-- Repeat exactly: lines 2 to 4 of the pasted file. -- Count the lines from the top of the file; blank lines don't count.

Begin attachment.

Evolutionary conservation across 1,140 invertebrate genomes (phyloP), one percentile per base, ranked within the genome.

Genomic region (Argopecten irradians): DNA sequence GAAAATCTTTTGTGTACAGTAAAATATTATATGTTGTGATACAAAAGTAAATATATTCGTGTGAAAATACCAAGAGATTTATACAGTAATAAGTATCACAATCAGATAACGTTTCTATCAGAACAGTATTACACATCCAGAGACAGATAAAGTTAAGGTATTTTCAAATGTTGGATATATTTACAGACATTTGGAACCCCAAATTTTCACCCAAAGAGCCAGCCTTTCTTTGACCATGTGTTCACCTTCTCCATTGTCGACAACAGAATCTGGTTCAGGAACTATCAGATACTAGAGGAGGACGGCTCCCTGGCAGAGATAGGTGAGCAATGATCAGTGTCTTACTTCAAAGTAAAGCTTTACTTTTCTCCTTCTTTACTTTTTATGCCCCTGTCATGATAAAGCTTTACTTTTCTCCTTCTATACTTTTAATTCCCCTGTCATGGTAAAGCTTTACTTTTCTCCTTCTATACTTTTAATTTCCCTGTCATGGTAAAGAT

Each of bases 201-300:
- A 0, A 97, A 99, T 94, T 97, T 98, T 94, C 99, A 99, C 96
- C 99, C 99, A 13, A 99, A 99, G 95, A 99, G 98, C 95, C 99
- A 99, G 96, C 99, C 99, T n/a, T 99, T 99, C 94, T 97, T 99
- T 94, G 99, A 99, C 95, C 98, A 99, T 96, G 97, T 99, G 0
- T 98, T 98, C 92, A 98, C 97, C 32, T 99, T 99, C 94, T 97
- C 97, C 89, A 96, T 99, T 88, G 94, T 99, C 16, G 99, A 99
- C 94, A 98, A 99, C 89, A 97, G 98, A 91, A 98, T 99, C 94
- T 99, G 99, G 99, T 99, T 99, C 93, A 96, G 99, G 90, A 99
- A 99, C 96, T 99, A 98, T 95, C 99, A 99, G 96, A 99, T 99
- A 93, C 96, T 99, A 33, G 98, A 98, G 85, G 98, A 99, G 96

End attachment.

Genomic region (Argopecten irradians): DNA sequence GAAAATCTTTTGTGTACAGTAAAATATTATATGTTGTGATACAAAAGTAAATATATTCGTGTGAAAATACCAAGAGATTTATACAGTAATAAGTATCACAATCAGATAACGTTTCTATCAGAACAGTATTACACATCCAGAGACAGATAAAGTTAAGGTATTTTCAAATGTTGGATATATTTACAGACATTTGGAACCCCAAATTTTCACCCAAAGAGCCAGCCTTTCTTTGACCATGTGTTCACCTTCTCCATTGTCGACAACAGAATCTGGTTCAGGAACTATCAGATACTAGAGGAGGACGGCTCCCTGGCAGAGATAGGTGAGCAATGATCAGTGTCTTACTTCAAAGTAAAGCTTTACTTTTCTCCTTCTTTACTTTTTATGCCCCTGTCATGATAAAGCTTTACTTTTCTCCTTCTATACTTTTAATTCCCCTGTCATGGTAAAGCTTTACTTTTCTCCTTCTATACTTTTAATTTCCCTGTCATGGTAAAGAT

Each of bases 201-300:
- A 0, A 97, A 99, T 94, T 97, T 98, T 94, C 99, A 99, C 96